Shakespeare’s romantic comedies range from the mystical to the ludicrous. Plays such as A Midsummer Night’s Dream, The Merchant of Venice and Twelfth Night dip into the essences of the mystical and ludicrous and distasteful. It has been said that these elements for example, “love-in-idleness juice,” the anti-Semitism of the Merchant of Venice and the social distinctions of Twelfth Night, are all “problematic to the readers of the 21st century. ” This essay will explain how these attributes of Shakespeare’s work are some what of a hindrance to the readers of the 21st century.
To begin with A Midsummer Night’s Dream, the idea of love-in -idleness juice is a little too much. The problem is not so much with the juice itself but the implications of the juice kept on the eyes of Demetrius. At the beginning of the play he is truly in love with Hermia, but because of the fairy Oberon, he is forced to love Helena, “A sweet Athenian lady is in love with a disdainful youth. Anoint his eyes but do it when the next thing he espies may be the lady,” (2. 1. 260-262). Of course at this part of the play the juice is put onto Lysander.
It is at the end of the play that the love-in-idleness juice is truly a problem; Demetrius marries Hermia under the power of its spell. This compromises the “romance” part of the comedy. Every reader knows that romantic comedies are strange and lovers go through a lot to get to each other. But the reader knows that the couples they see are truly in love and will eventually defy all odds and come together. Each couple, in a romantic comedy, is truly in love with each other, which is the whole heart of the romantic comedy.
Shakespeare compromises this basic law of romantic comedy by forcing love onto Demetrius who truly does not love Hermia. Not only is this breaking the very law of romantic comedy but as a reader it poses so many questions. For example, does the love juice wear off? And if it does where does it leave the married couple? The biggest open ended question this juice leave is with Hermia, she has know that Demetrius does not love her and has said so many nasty thing to her, “Tempt not too much the hatred of my spirit, For I am sick when I do look on thee,” (2. 1. 211-213).
Theses responses to Hermia are so ugly and harsh, that it breaks down the believability of a romance happening between these two, especially a wedding by the end of the play. Over all Shakespeare’s use of the love juice breaks down the believability and romance to a romantic comedy. Another problematic aspect to Shakespeare’s plays lies in The Merchant of Venice. Shakespeare raises his voice to racism in this play through his characters of Portia and Shylock. The reason this is problematic to the 21st century reader is because all of out past history with WW2. Through time we learn to be more socially aware.
In that aspect Shakespeare can not be held accountable for the beliefs his society held. His job as a powerful play write is not being questioned, but because time is a teacher, it has put chronological distance between the audience of today and the audience of the 17th century. This is a problem due to the fact that we as 21st century readers can not or will not get into the mind set of a “racist” 17th century Elizabethan theater patron. Since the inability to gain a mindset of the time, the raw emotions do not apply to us that feeling is lost on the readers of today.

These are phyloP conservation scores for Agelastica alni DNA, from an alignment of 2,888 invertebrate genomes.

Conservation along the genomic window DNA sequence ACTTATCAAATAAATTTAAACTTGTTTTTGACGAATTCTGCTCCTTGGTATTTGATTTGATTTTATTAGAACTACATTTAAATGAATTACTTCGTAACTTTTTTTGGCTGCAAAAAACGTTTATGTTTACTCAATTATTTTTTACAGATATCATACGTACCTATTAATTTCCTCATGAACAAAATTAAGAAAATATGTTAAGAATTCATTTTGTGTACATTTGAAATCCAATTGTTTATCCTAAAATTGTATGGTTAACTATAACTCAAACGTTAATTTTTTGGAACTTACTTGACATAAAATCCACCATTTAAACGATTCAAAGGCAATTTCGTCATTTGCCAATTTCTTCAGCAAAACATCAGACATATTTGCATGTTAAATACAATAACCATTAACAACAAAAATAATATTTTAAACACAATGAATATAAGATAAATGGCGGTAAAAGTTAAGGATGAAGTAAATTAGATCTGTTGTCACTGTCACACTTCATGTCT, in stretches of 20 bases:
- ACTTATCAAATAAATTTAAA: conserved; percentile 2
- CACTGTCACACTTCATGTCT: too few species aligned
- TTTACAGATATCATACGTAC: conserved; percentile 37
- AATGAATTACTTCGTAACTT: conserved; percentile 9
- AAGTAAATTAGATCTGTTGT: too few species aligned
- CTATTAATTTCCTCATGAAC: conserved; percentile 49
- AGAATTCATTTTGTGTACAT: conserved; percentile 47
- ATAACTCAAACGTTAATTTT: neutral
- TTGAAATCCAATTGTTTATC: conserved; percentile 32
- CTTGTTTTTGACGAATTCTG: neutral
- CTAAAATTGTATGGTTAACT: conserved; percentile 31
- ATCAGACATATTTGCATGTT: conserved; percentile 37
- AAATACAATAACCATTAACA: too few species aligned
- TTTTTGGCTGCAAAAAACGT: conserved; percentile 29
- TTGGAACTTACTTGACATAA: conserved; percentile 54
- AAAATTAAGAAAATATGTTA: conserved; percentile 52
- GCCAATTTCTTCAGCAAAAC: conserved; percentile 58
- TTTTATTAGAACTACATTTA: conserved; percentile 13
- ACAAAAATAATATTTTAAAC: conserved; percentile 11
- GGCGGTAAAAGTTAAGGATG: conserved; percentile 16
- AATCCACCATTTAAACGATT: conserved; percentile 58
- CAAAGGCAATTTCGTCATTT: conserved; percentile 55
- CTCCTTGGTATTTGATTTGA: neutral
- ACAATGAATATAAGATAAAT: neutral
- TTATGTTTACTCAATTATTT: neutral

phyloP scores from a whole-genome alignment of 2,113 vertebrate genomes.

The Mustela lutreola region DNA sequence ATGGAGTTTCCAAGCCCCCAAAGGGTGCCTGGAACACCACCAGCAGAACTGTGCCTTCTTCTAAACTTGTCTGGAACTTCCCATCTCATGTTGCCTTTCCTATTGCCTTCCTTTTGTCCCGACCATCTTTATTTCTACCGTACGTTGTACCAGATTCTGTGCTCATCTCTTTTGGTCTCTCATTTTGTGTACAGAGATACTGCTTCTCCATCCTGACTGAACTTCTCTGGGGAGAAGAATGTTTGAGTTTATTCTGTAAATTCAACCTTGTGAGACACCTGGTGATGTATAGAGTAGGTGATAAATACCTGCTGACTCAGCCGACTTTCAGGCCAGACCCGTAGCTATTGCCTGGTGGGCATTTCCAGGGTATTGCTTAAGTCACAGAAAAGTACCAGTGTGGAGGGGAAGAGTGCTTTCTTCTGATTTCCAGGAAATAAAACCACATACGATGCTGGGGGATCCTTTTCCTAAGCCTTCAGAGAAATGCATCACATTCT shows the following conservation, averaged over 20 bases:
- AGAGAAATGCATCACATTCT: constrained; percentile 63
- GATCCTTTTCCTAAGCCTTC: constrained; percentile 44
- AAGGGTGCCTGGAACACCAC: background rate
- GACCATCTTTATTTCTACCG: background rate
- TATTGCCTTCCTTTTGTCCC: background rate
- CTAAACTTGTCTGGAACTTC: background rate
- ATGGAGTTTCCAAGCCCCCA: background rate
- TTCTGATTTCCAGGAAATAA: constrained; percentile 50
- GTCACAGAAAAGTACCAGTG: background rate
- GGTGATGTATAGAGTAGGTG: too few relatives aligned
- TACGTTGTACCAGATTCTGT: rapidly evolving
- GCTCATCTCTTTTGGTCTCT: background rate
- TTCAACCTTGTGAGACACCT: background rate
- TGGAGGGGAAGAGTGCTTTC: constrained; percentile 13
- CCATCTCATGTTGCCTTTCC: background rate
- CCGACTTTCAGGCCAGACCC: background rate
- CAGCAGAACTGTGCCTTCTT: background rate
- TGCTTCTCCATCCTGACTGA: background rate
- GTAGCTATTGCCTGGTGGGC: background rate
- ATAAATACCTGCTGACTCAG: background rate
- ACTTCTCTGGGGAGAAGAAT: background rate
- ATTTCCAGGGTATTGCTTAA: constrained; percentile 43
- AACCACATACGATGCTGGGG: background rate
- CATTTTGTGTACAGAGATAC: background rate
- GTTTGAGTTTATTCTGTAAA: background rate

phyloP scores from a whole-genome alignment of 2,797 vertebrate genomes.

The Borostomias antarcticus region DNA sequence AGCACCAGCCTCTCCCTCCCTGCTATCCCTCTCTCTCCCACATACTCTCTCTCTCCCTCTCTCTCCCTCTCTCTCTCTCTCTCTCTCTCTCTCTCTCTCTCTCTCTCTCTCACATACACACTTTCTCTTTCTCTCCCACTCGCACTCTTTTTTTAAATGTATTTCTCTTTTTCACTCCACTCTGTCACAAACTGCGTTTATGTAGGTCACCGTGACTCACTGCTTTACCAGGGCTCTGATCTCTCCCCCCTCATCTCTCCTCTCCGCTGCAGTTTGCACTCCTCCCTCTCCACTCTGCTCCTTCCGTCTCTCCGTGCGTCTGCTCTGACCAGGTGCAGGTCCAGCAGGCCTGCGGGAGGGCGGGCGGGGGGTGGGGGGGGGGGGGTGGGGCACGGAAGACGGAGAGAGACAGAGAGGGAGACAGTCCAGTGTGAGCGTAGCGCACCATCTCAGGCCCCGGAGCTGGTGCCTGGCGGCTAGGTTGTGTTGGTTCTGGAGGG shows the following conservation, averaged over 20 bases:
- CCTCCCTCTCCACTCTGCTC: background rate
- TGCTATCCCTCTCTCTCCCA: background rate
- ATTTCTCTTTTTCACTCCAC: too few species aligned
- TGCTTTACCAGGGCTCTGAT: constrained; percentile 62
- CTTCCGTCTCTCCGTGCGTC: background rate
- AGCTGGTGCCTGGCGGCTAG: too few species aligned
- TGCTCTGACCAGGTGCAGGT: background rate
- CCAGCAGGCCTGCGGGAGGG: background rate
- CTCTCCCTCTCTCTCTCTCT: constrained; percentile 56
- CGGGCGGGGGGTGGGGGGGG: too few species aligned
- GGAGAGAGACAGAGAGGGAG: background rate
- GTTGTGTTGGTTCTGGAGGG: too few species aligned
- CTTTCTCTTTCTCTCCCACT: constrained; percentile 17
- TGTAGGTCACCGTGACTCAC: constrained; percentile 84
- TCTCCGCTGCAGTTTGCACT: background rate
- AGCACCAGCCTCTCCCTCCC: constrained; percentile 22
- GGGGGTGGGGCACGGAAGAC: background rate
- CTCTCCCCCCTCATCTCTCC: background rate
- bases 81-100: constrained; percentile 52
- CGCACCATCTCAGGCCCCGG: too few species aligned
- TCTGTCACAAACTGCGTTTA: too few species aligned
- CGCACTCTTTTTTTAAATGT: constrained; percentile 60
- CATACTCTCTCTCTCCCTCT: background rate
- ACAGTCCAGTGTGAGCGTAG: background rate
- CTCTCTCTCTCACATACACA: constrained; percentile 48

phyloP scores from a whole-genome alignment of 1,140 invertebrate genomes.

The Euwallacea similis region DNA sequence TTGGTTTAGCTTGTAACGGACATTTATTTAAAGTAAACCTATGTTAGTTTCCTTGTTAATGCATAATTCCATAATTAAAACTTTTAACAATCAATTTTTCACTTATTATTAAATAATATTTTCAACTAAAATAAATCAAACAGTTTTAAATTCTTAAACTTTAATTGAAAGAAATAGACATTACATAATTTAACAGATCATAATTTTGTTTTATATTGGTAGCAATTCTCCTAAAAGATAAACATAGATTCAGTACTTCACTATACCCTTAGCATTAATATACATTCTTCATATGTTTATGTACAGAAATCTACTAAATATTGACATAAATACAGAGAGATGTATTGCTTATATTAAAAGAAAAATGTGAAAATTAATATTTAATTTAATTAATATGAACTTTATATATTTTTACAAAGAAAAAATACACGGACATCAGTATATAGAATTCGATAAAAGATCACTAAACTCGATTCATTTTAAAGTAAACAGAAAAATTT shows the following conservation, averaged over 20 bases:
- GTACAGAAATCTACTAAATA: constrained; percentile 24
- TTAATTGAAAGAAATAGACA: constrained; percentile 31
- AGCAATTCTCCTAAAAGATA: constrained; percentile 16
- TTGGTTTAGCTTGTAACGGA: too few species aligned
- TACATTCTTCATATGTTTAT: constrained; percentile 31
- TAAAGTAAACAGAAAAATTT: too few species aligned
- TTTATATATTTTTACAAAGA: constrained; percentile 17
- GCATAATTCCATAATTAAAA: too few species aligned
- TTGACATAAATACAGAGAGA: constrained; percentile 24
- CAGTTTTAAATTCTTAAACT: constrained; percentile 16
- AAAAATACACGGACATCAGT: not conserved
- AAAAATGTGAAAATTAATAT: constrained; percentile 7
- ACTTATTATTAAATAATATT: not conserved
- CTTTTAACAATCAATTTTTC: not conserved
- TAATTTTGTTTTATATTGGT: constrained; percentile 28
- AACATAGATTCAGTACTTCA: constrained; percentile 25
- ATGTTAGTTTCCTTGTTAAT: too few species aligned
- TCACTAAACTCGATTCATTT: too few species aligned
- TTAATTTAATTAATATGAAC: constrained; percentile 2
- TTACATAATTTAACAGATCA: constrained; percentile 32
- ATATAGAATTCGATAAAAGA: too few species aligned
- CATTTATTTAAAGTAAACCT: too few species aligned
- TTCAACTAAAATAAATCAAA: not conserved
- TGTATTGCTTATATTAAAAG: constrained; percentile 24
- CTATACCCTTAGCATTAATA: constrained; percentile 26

In essence, Shakespeare’s “oomph” is lost, making it an ineffectual play. For example, “To be taken at thy peril, Jew… Tarry Jew,” (4. 1. 331-344). Here would be a place where the audience would feel much hate for Shylock and they might boo him on the stage, raw emotion come out. As a reader of this now, it is hard to see how the audience of Shakespeare’s time got so worked up. As it is read now, these feelings against Shylock are lost on us; if anything it evokes pity from the readers of today. Since this evokes the wrong feeling, Shakespeare’s message or meaning was lost on the 21st century, making it a very problematic play to read.
Lastly the play the Twelfth Night, here the problematic aspect for the reader of the 21st century is in the inability to understand the social distinctions of the Twelfth Night. I believe that Shakespeare was not writing with a conscience understanding that future readers of his plays would not grasp the concept social distinctions, this is distressing because the humor in Twelfth Night gets lost due to our lack of understanding of these distinctions. The most neglected aspect of social distinctions lies with Malviolo and Olivia.
As part of the Elizabethan audience, one would know that it is completely ridiculous to have Malviolo believe he could marry Olivia and be the master of the home, and this concept would be utterly humorous, and the audience would eat it up. While in today’s society these distinctions do not exist, so the humor of the situation falls on deaf ears. This is a major draw back and it puts a continental divide in-between the 21st century and the 17th century. Shakespeare’s humor is lost, and thus becomes ineffectual and obsolete. The whole play is lost to us due to the misunderstandings of the generation gap.
This compromises the humor of the romantic comedy. Since the audience of today can not understand the humor of a 17th century romantic comedy, Shakespeare’s play is limited. In conclusion, Shakespeare’s romantic comedies vary from the mystical to the ludicrous. Plays such as A Midsummer Night’s Dream, The Merchant of Venice and Twelfth Night dip into the essences of the mystical and ludicrous and distasteful. The elements that make these plays problematic are, “love-in-idleness juice,” anti-Semitism and social distinctions. These problems lead Shakespeare’s writings to become limited due to the generation gap.